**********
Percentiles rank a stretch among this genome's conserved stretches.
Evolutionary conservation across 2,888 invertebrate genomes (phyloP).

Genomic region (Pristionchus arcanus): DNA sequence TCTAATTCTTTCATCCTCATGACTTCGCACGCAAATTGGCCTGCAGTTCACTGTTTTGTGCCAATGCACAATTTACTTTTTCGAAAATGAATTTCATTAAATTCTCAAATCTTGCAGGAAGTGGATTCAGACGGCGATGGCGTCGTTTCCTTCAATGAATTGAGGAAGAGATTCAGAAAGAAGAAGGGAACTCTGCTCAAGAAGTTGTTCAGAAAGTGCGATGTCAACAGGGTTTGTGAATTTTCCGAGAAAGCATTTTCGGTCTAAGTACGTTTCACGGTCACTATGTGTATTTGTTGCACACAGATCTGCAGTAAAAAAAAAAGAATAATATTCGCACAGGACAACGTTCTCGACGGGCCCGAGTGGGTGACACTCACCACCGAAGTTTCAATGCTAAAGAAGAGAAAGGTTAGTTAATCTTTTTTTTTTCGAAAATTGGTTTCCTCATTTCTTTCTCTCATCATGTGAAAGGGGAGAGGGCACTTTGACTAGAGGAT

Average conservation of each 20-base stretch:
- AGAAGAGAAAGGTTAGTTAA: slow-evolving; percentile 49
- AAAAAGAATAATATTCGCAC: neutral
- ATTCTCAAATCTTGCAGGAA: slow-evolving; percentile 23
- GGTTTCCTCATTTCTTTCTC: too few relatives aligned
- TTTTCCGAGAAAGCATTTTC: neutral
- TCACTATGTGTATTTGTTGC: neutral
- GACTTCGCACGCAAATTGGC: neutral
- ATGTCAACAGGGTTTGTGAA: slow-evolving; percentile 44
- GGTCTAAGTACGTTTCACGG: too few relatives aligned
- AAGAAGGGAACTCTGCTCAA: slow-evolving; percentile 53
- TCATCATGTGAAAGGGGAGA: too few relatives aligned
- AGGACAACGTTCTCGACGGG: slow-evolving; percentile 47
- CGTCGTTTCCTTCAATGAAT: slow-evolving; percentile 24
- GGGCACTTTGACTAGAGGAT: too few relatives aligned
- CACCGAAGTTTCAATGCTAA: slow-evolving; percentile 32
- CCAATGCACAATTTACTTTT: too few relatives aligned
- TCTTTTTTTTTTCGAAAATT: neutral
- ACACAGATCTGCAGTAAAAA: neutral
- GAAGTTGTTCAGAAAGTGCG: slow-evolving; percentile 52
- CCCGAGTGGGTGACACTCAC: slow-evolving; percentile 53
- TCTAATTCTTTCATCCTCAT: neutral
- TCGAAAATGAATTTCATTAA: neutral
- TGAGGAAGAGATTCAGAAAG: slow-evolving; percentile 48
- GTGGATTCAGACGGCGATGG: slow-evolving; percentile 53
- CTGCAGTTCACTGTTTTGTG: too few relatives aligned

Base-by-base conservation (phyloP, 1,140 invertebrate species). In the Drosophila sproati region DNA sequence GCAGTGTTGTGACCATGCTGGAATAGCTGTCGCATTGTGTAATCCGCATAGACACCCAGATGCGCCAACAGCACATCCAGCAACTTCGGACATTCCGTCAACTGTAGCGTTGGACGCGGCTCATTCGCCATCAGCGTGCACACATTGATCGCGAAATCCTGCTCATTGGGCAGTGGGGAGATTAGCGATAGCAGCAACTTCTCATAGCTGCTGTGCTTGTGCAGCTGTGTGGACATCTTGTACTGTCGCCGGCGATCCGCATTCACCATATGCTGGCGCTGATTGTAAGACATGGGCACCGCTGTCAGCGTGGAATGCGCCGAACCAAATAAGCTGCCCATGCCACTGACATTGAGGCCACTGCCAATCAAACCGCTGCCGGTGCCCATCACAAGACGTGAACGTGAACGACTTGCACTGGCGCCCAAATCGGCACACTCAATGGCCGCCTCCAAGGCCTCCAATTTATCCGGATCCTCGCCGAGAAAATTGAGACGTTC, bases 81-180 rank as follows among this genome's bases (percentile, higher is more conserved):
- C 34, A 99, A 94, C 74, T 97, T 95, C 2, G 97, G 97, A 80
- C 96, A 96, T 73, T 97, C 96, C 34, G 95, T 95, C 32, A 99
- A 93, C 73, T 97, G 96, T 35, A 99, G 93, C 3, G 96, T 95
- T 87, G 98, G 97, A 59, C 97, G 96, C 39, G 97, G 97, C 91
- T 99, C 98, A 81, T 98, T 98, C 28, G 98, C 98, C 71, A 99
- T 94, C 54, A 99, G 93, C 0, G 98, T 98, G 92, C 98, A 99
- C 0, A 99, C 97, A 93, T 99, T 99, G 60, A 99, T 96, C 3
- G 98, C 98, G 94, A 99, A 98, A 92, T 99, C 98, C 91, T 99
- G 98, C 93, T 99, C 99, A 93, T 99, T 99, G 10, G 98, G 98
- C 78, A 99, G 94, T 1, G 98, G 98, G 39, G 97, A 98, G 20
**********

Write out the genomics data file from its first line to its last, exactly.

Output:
Percentiles rank a stretch among this genome's conserved stretches.
Evolutionary conservation across 2,888 invertebrate genomes (phyloP).

Genomic region (Pristionchus arcanus): DNA sequence TCTAATTCTTTCATCCTCATGACTTCGCACGCAAATTGGCCTGCAGTTCACTGTTTTGTGCCAATGCACAATTTACTTTTTCGAAAATGAATTTCATTAAATTCTCAAATCTTGCAGGAAGTGGATTCAGACGGCGATGGCGTCGTTTCCTTCAATGAATTGAGGAAGAGATTCAGAAAGAAGAAGGGAACTCTGCTCAAGAAGTTGTTCAGAAAGTGCGATGTCAACAGGGTTTGTGAATTTTCCGAGAAAGCATTTTCGGTCTAAGTACGTTTCACGGTCACTATGTGTATTTGTTGCACACAGATCTGCAGTAAAAAAAAAAGAATAATATTCGCACAGGACAACGTTCTCGACGGGCCCGAGTGGGTGACACTCACCACCGAAGTTTCAATGCTAAAGAAGAGAAAGGTTAGTTAATCTTTTTTTTTTCGAAAATTGGTTTCCTCATTTCTTTCTCTCATCATGTGAAAGGGGAGAGGGCACTTTGACTAGAGGAT

Average conservation of each 20-base stretch:
- AGAAGAGAAAGGTTAGTTAA: slow-evolving; percentile 49
- AAAAAGAATAATATTCGCAC: neutral
- ATTCTCAAATCTTGCAGGAA: slow-evolving; percentile 23
- GGTTTCCTCATTTCTTTCTC: too few relatives aligned
- TTTTCCGAGAAAGCATTTTC: neutral
- TCACTATGTGTATTTGTTGC: neutral
- GACTTCGCACGCAAATTGGC: neutral
- ATGTCAACAGGGTTTGTGAA: slow-evolving; percentile 44
- GGTCTAAGTACGTTTCACGG: too few relatives aligned
- AAGAAGGGAACTCTGCTCAA: slow-evolving; percentile 53
- TCATCATGTGAAAGGGGAGA: too few relatives aligned
- AGGACAACGTTCTCGACGGG: slow-evolving; percentile 47
- CGTCGTTTCCTTCAATGAAT: slow-evolving; percentile 24
- GGGCACTTTGACTAGAGGAT: too few relatives aligned
- CACCGAAGTTTCAATGCTAA: slow-evolving; percentile 32
- CCAATGCACAATTTACTTTT: too few relatives aligned
- TCTTTTTTTTTTCGAAAATT: neutral
- ACACAGATCTGCAGTAAAAA: neutral
- GAAGTTGTTCAGAAAGTGCG: slow-evolving; percentile 52
- CCCGAGTGGGTGACACTCAC: slow-evolving; percentile 53
- TCTAATTCTTTCATCCTCAT: neutral
- TCGAAAATGAATTTCATTAA: neutral
- TGAGGAAGAGATTCAGAAAG: slow-evolving; percentile 48
- GTGGATTCAGACGGCGATGG: slow-evolving; percentile 53
- CTGCAGTTCACTGTTTTGTG: too few relatives aligned

Base-by-base conservation (phyloP, 1,140 invertebrate species). In the Drosophila sproati region DNA sequence GCAGTGTTGTGACCATGCTGGAATAGCTGTCGCATTGTGTAATCCGCATAGACACCCAGATGCGCCAACAGCACATCCAGCAACTTCGGACATTCCGTCAACTGTAGCGTTGGACGCGGCTCATTCGCCATCAGCGTGCACACATTGATCGCGAAATCCTGCTCATTGGGCAGTGGGGAGATTAGCGATAGCAGCAACTTCTCATAGCTGCTGTGCTTGTGCAGCTGTGTGGACATCTTGTACTGTCGCCGGCGATCCGCATTCACCATATGCTGGCGCTGATTGTAAGACATGGGCACCGCTGTCAGCGTGGAATGCGCCGAACCAAATAAGCTGCCCATGCCACTGACATTGAGGCCACTGCCAATCAAACCGCTGCCGGTGCCCATCACAAGACGTGAACGTGAACGACTTGCACTGGCGCCCAAATCGGCACACTCAATGGCCGCCTCCAAGGCCTCCAATTTATCCGGATCCTCGCCGAGAAAATTGAGACGTTC, bases 81-180 rank as follows among this genome's bases (percentile, higher is more conserved):
- C 34, A 99, A 94, C 74, T 97, T 95, C 2, G 97, G 97, A 80
- C 96, A 96, T 73, T 97, C 96, C 34, G 95, T 95, C 32, A 99
- A 93, C 73, T 97, G 96, T 35, A 99, G 93, C 3, G 96, T 95
- T 87, G 98, G 97, A 59, C 97, G 96, C 39, G 97, G 97, C 91
- T 99, C 98, A 81, T 98, T 98, C 28, G 98, C 98, C 71, A 99
- T 94, C 54, A 99, G 93, C 0, G 98, T 98, G 92, C 98, A 99
- C 0, A 99, C 97, A 93, T 99, T 99, G 60, A 99, T 96, C 3
- G 98, C 98, G 94, A 99, A 98, A 92, T 99, C 98, C 91, T 99
- G 98, C 93, T 99, C 99, A 93, T 99, T 99, G 10, G 98, G 98
- C 78, A 99, G 94, T 1, G 98, G 98, G 39, G 97, A 98, G 20